07-nick-upsidedownThe yoga doc Enlighten Up! has been making the rounds through North America for the past 6 months and it’s *finally* opening in Montréal this weekend. I had the pleasure of talking to director Kate Churchill and writing about the film for the weekly paper, Hour. It was an interesting challenge to write about yoga for a non-yoga audience, and to do it that chirpy laidback alt-weekly style. Here’s the article (which is a “preview,” rather than a review):

What happens when you take a cynical journalist and self-described “godless guy from New York City,” subject him to a six-month global yoga immersion and try to force him to get enlightened?

With an estimated 18 million Americans practising a Baskin-Robbins selection of yoga styles that make up a multi-billion-dollar industry, a documentary like Enlighten Up!, about a yoga skeptic who immerses himself in the practice, was bound to emerge.

Director Kate Churchill sets out to prove that “yoga can transform anyone” – in the process, her doc presents yoga in its full range of expression, from the hyper-commercialization and dilution to pure devotion. Nick Rosen is her willing-yet-resistant guinea pig. His adventure starts off in the bustling New York City yoga scene, in modern classes with high-profile teachers, and moves on to L.A., where he practises with former pro-wrestler Diamond Dallas Page on the lawn of his mansion with scantily clad large-breasted women (we get to see why Page’s Yoga for Regular Guys eschews “namaste” for “T and A”).

“We’ve tried to create a view into the world of yoga and present the range of styles and approaches with a sense of humour,” says Churchill. “The given audience of the film is yoga practitioners, but we’ve realized that there is a significant audience of people who were dragged to the film by their friends or partners. They love it because there’s a skeptic. Non-yoga practitioners may relate to Nick [and] feel a kinship with him.”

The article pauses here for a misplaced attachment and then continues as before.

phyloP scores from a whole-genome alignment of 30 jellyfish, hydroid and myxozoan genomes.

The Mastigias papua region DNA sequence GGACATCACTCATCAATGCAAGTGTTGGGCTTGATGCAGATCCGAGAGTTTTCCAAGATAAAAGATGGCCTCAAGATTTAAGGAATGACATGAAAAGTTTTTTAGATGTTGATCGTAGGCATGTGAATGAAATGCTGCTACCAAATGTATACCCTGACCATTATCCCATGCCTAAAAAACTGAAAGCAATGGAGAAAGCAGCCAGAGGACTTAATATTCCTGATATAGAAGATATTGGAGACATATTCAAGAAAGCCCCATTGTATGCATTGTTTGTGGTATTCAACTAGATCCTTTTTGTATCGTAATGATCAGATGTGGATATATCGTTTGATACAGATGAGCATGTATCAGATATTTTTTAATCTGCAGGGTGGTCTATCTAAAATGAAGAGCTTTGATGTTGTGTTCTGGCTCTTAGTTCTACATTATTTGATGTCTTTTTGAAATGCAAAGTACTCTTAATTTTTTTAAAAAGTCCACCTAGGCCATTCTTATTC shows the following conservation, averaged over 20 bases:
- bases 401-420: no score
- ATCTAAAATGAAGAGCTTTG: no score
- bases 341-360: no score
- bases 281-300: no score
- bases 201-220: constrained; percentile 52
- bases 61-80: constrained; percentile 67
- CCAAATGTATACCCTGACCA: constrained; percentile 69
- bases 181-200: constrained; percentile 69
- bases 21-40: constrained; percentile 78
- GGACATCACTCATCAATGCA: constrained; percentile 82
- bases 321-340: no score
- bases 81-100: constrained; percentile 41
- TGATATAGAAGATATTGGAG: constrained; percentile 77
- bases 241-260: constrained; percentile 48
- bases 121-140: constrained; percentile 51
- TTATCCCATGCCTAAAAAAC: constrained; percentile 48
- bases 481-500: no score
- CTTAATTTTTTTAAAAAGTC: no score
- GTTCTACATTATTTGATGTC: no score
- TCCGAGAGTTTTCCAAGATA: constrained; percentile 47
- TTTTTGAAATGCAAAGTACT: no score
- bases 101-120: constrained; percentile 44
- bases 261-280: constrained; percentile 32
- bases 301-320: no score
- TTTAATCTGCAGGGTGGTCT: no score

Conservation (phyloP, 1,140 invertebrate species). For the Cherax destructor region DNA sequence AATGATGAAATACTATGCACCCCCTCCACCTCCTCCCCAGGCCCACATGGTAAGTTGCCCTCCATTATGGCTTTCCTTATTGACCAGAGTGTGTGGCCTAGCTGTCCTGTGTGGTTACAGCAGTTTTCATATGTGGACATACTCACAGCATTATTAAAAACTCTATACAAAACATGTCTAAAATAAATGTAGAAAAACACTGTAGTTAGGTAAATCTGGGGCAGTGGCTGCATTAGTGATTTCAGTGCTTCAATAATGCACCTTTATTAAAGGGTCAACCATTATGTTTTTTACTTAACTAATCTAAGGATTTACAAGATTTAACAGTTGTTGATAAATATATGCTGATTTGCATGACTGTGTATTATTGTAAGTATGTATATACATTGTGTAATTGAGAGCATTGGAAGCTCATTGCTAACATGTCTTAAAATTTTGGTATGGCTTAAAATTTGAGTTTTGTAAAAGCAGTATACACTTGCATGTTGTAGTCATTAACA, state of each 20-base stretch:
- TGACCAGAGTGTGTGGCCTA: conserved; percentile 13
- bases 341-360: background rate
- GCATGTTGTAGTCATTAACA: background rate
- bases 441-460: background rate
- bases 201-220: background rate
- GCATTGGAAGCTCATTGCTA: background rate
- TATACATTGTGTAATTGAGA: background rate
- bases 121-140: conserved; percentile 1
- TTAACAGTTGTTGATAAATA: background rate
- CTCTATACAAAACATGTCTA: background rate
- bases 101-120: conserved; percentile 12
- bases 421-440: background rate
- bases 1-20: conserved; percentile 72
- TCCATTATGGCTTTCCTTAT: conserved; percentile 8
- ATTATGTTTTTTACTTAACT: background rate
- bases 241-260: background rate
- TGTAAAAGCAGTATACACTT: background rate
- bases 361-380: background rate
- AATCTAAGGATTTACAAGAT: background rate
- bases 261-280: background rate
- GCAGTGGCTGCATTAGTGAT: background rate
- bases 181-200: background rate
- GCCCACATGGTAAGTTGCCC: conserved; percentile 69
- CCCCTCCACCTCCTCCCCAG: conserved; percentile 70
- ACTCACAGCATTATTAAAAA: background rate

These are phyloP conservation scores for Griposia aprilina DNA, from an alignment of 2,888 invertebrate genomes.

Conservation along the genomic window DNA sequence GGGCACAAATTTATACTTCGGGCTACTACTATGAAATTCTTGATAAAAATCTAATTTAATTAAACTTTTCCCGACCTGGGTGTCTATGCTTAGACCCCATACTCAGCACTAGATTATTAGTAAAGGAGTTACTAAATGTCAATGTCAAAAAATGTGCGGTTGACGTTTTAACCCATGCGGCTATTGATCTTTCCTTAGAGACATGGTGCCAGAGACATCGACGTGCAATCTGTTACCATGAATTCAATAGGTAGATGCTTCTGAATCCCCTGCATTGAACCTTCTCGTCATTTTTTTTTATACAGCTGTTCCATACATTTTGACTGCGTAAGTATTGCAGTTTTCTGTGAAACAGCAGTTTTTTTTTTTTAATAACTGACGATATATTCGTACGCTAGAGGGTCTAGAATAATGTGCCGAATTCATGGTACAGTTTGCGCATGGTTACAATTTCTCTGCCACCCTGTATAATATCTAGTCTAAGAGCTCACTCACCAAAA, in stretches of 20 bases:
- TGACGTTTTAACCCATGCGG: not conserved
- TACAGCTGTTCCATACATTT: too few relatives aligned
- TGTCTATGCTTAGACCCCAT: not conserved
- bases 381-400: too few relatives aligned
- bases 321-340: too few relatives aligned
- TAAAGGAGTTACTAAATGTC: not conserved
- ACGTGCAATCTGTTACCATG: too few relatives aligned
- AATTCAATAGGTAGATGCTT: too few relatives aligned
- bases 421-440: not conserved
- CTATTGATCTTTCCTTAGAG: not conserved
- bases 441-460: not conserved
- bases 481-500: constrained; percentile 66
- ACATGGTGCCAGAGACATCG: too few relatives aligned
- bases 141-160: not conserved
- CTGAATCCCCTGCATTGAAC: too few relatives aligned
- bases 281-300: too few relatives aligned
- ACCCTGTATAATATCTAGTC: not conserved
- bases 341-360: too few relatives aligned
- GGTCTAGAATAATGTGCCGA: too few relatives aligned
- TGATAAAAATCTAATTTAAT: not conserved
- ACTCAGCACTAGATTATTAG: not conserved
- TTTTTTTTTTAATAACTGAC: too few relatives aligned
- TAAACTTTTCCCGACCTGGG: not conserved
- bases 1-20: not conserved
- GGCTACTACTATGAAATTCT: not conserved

We follow Rosen to Hawaii, where he starts to get some insights into this yoga stuff, and then proceed on to the motherland herself, India. Yoga luminaries BKS Iyengar (founder of the Iyengar system) and Pattabhi Jois (the founder of Ashtanga yoga, who recently passed away) try to explain how yoga works to Rosen, but it’s not until he travels to the old-school bearded gurus in the northern mountains does he get a glimpse into yoga’s possible essence.

Rosen isn’t the only person on the journey here, as he’s closely accompanied by Churchill, who plays an active role in the film, mostly off-camera. She goads him on, questioning him to the point of creating palpable tension, unafraid to put on a little enlightenment pressure even while Rosen insists that he isn’t experiencing any huge transformations, other than perhaps physical fitness.

“I started out with these insane, huge expectations, which left me blind to the subtle shifts that were happening within Nick,” says Churchill. “Though I didn’t appreciate it at the time, I like the fact that Nick was so skeptical and resistant. It allowed me to jump into an unrealistic undertaking.”

While Rosen deems the “great yoga experiment” a failure, the film ends up asking some essential questions. “We tried to open yoga up,” says Churchill. “We weren’t trying to say, ‘This is the right path for everyone.’ The film is an exploration of yoga for oneself.”

Enlighten Up! A Skeptic’s Journey Into the World of Yoga
at Cinéma du Parc, Oct. 23-29

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